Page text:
Take the 2-minute tour ×
Stack Overflow is a question and answer site for professional and enthusiast programmers. It's 100% free, no registration required.

Ok, so I'm iterating a collection. for each member that meets some criteria, I want to call a method on that member:

Here's how I'm doing it now:


foreach(MyObject obj in myCollection)
{
  if(obj.Property == theSearchValue)
    obj.DoIt();
}

For what it's worth, I think that the foreach is the most readable, clear way to do this (we could talk fine points about curly braces), so this is more of an academic/learning question for me.

The question: What's the best way to express that with Linq? Is there a Linqy way to do this that is more clear/readable/maintainable than my foreach loop? If so, does it do so without sacrificing performance?

(alot of the linq operations that I see look neat and all, but they often result in the creation of intermediate enumerables, or sometimes enumerating a collection multiple times -- my little foreach solves the problem in 1 pass, with no temporary collections created.)

share|improve this question
1  
No temporary collections are created with the LINQ version Justin shows. It's one pass, just like yours. Pick whichever you like. –  Craig Stuntz Jan 28 '10 at 19:28

2 Answers 2

up vote 2 down vote accepted
foreach (MyObject obj in 
                    myCollection.Where(item => item.Property == theSearchValue))
    obj.DoIt();
share|improve this answer
    
I like the clarity on this one. But do you know whether the "where" extension is one of the extensions that executes all at once, or whether it is a yield? (eg: is that code executing 2 loops or 1 loop?) –  JMarsch Jan 28 '10 at 19:47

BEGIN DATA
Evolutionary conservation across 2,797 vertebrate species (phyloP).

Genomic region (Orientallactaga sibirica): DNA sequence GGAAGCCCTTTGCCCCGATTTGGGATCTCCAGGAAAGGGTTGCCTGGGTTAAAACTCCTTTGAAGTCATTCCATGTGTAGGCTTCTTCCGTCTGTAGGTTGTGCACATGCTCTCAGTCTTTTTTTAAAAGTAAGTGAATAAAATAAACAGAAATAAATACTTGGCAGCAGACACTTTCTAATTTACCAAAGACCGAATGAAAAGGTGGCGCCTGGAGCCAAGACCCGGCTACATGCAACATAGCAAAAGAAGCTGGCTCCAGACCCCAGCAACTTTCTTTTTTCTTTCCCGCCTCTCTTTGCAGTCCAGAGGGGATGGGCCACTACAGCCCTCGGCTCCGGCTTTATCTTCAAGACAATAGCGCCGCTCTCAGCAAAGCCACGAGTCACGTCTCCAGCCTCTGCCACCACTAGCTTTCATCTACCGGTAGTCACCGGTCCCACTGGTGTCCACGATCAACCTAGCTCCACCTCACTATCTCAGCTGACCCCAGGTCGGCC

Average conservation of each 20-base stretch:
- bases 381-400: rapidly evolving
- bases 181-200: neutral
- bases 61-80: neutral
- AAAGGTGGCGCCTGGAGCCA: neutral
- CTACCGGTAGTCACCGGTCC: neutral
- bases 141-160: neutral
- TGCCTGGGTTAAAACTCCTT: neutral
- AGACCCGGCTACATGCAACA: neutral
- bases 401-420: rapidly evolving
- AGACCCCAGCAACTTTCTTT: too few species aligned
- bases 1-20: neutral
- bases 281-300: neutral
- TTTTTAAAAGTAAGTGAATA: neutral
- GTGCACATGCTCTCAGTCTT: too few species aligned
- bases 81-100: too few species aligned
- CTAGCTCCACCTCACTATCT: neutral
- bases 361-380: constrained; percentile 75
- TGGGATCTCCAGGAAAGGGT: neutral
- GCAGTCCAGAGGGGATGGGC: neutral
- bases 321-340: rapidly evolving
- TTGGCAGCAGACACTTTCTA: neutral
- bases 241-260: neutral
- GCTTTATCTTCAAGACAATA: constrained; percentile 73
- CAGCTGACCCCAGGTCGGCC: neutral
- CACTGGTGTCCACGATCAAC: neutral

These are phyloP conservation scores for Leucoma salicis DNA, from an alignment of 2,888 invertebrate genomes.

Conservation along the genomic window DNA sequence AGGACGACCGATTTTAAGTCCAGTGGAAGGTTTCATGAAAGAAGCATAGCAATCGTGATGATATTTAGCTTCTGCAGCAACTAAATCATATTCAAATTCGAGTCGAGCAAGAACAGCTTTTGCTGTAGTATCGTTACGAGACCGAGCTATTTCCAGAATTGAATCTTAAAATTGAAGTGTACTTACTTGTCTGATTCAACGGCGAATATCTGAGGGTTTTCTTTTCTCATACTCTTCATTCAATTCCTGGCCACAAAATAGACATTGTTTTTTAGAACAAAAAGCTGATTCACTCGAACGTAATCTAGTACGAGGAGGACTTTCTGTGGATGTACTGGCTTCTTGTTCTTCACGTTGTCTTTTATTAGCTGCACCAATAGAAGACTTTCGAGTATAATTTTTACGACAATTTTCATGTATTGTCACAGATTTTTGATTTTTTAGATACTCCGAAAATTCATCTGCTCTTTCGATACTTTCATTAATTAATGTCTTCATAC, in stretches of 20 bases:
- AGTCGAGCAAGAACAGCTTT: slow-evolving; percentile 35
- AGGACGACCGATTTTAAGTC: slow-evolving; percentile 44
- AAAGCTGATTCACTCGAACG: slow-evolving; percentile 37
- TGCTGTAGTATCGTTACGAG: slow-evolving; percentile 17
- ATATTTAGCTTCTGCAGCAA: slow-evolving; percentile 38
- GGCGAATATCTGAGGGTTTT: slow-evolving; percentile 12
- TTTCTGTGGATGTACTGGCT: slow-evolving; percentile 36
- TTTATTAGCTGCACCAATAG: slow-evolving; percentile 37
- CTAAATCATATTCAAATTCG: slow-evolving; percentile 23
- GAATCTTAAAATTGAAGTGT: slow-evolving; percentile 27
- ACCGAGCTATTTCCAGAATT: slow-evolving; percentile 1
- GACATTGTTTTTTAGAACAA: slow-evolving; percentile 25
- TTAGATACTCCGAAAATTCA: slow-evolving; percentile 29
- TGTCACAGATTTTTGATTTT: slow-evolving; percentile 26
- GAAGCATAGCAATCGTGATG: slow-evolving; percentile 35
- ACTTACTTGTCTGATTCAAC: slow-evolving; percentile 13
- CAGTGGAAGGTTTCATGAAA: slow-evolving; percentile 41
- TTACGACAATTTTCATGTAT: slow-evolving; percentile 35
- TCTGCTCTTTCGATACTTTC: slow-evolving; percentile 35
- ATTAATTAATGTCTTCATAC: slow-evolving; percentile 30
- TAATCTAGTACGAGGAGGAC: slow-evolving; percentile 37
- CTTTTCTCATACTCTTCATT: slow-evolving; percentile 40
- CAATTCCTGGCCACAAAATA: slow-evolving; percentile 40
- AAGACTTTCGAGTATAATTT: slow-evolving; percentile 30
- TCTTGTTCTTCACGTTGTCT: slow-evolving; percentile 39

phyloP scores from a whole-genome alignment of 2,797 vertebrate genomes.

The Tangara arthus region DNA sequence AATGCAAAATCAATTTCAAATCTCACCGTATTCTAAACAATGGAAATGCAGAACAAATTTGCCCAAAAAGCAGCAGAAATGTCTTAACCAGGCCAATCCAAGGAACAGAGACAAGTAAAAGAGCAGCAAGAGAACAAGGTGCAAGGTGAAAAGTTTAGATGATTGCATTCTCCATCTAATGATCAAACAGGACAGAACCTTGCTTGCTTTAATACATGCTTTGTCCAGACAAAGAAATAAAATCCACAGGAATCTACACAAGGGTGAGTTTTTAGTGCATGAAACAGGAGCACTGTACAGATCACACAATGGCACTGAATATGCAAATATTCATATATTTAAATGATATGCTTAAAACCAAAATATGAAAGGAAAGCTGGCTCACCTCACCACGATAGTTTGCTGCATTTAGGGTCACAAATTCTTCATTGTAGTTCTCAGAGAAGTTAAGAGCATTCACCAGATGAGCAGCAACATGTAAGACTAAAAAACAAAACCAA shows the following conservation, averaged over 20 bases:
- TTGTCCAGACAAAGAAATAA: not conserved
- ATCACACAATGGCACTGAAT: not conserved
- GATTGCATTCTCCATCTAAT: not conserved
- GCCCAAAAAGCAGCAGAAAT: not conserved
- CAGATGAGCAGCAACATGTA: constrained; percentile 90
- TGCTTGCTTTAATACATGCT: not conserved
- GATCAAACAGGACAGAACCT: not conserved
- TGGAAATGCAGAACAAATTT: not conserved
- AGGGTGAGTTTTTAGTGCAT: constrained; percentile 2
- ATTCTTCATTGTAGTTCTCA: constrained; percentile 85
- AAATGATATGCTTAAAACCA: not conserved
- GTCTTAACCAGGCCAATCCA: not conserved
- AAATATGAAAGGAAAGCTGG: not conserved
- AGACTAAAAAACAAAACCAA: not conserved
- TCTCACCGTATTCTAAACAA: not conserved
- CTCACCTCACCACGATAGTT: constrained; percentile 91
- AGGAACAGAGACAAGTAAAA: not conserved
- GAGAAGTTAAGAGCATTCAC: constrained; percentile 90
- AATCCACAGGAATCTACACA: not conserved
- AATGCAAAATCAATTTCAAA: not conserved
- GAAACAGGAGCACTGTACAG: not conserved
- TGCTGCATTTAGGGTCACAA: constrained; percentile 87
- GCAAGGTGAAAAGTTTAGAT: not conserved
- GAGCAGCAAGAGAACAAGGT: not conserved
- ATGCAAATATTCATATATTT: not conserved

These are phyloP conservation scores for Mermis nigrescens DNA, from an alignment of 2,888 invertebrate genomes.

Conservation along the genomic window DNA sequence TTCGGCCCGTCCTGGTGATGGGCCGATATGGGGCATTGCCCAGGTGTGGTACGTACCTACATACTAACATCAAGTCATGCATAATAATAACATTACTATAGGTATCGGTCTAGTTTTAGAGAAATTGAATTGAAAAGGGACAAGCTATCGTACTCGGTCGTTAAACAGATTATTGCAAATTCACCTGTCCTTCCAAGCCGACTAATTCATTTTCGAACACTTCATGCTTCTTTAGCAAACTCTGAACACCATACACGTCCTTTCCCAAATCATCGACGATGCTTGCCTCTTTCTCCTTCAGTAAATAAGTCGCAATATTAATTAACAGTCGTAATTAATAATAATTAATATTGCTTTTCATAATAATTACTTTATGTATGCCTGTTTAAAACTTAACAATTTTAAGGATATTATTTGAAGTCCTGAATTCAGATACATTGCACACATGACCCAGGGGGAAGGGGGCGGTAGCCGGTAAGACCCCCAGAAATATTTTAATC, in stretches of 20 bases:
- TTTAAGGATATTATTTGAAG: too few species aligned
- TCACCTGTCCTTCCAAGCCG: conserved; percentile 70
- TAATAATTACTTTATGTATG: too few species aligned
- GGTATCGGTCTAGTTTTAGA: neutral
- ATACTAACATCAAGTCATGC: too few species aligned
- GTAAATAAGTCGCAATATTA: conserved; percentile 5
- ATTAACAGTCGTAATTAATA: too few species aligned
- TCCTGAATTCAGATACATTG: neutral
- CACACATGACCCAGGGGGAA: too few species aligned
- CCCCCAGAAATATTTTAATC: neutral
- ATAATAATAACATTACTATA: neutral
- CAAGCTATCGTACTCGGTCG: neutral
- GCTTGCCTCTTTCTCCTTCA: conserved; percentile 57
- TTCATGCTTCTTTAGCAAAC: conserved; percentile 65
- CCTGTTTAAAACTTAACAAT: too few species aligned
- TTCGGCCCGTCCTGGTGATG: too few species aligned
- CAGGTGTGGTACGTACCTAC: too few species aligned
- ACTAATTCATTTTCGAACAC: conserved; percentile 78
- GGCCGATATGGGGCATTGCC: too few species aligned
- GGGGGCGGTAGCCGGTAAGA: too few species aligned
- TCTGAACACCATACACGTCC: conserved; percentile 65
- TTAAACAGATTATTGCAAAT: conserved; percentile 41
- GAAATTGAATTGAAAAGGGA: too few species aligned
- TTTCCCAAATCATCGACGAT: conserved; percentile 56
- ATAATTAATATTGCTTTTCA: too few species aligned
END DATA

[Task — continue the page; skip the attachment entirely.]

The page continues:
@JMarsch, Everything is ok, only 1 loop. Go to IL for proof –  AndreyAkinshin Jan 28 '10 at 19:58
    
I really like your answer and Justin's I thought that yours was the most readable, so I marked yours as the answer. Thanks for all the help guys! –  JMarsch Jan 28 '10 at 20:20

You won't gain much from using LINQ...

var matches = myCollection.Where(i => i.Property == theSearchValue);

foreach(var item in matches)
    item.DoIt();

You could also use Extension Methods to add an Each() method to hide the loop (but you won't gain efficiency). The resulting code would look like:

myCollection.Where(i => i.Property == theSearchValue).Each(i => i.DoIt());
share|improve this answer

Your Answer

 
discard

By posting your answer, you agree to the privacy policy and terms of service.

Not the answer you're looking for? Browse other questions tagged or ask your own question.